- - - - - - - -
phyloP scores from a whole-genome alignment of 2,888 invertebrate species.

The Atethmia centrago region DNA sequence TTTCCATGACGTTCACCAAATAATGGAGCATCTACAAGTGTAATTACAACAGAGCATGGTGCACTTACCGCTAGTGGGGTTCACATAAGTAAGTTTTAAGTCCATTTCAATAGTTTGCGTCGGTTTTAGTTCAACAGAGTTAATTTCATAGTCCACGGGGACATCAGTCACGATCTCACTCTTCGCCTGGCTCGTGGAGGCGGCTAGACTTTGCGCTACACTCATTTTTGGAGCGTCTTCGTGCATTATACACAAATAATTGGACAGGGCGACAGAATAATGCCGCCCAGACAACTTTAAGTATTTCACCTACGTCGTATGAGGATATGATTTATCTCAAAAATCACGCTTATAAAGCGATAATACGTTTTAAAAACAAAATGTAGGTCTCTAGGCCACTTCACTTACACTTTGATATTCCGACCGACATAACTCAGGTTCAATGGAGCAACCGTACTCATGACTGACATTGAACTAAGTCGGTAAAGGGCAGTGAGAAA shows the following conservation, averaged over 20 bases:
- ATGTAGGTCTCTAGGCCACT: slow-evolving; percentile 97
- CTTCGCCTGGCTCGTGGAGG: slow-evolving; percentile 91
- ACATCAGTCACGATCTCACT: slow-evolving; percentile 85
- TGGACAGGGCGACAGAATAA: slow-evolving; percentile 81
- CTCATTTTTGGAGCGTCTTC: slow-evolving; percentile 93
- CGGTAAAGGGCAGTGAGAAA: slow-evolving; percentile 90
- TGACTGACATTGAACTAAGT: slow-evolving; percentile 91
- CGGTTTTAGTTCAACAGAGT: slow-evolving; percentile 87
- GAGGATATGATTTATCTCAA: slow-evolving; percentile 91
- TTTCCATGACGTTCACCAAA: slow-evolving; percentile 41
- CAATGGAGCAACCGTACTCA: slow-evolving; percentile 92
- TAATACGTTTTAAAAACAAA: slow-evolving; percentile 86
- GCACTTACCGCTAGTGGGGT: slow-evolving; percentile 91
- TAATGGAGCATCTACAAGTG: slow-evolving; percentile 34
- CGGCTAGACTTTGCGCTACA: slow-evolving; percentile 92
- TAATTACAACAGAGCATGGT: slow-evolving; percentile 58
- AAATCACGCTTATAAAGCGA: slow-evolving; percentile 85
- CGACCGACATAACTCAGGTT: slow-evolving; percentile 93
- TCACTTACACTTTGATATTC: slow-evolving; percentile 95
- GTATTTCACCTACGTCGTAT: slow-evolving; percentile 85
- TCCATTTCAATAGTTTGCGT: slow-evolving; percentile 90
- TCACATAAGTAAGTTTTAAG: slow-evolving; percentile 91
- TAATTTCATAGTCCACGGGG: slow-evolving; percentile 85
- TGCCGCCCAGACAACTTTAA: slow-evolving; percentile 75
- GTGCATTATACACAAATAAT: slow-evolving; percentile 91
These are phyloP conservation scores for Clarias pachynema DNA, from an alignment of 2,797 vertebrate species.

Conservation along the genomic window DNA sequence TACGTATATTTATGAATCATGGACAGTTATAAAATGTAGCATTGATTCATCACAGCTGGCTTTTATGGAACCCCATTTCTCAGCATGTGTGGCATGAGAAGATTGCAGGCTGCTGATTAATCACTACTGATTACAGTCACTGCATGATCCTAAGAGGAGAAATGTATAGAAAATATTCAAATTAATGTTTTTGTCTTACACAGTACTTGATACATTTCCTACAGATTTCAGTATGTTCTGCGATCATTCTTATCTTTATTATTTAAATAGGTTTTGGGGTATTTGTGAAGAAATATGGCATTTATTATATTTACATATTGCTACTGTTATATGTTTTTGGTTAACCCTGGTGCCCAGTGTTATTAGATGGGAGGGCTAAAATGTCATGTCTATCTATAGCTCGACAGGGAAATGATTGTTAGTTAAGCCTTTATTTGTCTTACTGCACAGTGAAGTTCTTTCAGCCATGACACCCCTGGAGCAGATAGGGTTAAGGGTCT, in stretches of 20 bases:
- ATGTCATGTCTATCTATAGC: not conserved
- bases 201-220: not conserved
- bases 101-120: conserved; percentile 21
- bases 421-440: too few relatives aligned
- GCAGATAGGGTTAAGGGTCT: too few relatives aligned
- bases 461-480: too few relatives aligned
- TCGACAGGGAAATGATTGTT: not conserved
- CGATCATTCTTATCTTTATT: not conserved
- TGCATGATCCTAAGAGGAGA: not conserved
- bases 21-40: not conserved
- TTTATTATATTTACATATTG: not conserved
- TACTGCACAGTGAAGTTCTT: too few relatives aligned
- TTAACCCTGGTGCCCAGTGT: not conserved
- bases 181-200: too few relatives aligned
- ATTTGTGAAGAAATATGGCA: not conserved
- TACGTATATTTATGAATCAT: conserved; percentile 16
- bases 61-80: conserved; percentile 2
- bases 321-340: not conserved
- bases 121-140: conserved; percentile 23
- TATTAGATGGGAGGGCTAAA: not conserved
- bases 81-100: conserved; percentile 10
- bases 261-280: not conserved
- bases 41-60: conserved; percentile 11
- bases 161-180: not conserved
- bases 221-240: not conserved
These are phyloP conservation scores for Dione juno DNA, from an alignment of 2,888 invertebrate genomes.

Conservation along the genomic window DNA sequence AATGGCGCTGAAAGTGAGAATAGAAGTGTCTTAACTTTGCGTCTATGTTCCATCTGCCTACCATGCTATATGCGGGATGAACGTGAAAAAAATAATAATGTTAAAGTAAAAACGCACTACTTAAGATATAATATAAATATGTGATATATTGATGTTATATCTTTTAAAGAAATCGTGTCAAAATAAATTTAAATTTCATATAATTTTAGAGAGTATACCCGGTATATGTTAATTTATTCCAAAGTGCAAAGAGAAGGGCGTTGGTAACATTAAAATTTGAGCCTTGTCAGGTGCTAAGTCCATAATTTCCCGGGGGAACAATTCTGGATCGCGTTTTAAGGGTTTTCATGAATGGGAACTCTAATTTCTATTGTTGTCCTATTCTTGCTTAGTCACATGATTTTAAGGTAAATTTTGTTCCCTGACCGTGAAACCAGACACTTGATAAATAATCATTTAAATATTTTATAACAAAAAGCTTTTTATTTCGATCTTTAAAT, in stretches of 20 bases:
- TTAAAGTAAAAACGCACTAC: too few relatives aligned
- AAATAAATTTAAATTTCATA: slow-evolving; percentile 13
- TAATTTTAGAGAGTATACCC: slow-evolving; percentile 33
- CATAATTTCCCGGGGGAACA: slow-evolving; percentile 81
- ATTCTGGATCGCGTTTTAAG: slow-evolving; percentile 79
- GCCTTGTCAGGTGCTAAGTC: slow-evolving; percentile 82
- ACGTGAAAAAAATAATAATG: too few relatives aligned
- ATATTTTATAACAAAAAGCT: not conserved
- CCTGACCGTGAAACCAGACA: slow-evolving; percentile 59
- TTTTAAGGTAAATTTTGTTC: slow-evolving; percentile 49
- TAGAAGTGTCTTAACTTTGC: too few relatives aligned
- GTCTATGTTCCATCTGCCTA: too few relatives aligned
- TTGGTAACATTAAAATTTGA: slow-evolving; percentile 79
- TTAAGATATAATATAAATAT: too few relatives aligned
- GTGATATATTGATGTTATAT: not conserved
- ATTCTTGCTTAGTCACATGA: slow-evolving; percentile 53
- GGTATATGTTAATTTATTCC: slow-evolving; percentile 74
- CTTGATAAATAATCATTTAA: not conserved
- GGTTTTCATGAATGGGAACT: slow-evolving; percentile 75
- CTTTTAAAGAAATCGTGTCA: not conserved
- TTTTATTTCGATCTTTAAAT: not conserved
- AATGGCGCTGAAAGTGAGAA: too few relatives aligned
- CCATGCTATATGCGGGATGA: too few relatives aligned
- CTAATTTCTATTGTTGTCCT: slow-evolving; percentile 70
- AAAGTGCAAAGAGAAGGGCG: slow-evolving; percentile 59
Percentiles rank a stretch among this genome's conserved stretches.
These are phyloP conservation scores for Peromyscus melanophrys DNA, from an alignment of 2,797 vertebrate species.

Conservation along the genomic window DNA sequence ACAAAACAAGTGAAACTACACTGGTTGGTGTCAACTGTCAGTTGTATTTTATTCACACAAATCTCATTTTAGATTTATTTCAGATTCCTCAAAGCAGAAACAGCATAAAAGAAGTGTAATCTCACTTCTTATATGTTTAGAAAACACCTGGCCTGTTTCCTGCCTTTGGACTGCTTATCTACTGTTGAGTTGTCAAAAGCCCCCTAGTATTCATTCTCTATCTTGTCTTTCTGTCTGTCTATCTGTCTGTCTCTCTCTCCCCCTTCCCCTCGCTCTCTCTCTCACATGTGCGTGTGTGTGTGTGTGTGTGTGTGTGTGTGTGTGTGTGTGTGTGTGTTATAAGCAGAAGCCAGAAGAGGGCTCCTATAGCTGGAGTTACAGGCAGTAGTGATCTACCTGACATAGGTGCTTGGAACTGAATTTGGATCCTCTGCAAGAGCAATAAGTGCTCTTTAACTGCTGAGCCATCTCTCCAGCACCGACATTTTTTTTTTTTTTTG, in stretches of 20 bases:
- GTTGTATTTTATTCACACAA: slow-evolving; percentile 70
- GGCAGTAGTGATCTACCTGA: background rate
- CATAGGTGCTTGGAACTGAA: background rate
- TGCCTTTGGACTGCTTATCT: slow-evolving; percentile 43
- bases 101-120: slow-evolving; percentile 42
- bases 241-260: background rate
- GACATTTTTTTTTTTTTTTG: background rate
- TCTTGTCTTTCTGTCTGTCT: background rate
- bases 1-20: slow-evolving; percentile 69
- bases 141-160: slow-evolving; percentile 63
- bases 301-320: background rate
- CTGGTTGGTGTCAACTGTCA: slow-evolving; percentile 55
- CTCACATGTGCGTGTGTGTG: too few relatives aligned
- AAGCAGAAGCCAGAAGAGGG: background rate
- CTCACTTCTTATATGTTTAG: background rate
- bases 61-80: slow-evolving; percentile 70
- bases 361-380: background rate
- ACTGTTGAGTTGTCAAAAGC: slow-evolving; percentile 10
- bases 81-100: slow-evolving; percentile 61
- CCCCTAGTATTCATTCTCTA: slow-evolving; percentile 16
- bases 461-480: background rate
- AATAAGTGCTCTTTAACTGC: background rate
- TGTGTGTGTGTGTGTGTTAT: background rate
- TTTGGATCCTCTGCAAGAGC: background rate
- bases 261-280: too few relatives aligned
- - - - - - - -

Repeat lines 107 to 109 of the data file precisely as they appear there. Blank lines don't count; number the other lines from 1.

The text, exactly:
- TGTGTGTGTGTGTGTGTTAT: background rate
- TTTGGATCCTCTGCAAGAGC: background rate
- bases 261-280: too few relatives aligned